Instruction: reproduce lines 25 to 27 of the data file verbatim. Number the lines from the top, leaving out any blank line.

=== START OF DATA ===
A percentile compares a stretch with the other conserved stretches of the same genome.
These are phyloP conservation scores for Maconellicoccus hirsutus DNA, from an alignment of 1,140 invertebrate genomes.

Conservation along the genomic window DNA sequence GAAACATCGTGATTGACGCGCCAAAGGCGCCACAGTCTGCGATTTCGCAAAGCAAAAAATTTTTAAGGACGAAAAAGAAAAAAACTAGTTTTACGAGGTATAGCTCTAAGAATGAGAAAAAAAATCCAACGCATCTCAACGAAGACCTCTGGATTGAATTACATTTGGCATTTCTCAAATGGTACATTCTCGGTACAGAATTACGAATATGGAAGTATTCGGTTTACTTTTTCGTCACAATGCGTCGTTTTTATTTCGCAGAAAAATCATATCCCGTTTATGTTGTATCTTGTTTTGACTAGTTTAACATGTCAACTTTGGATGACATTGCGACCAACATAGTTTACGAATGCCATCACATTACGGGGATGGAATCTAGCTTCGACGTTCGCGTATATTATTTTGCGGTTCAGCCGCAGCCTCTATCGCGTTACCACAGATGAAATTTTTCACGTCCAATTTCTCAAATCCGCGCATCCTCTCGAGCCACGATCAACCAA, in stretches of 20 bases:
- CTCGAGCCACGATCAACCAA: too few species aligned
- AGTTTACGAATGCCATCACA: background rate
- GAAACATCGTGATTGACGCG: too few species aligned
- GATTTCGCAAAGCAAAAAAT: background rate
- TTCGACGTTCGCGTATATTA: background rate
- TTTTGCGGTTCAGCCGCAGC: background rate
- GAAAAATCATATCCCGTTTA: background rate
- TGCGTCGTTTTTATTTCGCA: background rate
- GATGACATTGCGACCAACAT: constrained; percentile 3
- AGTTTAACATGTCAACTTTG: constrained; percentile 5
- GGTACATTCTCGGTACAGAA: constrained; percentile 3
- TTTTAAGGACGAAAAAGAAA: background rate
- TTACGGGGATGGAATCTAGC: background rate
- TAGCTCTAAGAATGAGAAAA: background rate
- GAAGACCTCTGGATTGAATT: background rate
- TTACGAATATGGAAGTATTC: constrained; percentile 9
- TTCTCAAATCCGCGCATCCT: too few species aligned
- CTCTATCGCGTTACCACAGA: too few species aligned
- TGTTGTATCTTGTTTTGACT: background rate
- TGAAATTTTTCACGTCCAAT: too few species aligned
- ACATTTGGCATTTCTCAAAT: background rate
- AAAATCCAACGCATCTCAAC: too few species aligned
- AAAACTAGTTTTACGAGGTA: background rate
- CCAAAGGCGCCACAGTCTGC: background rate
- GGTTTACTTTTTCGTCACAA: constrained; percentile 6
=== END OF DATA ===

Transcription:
- AAAATCCAACGCATCTCAAC: too few species aligned
- AAAACTAGTTTTACGAGGTA: background rate
- CCAAAGGCGCCACAGTCTGC: background rate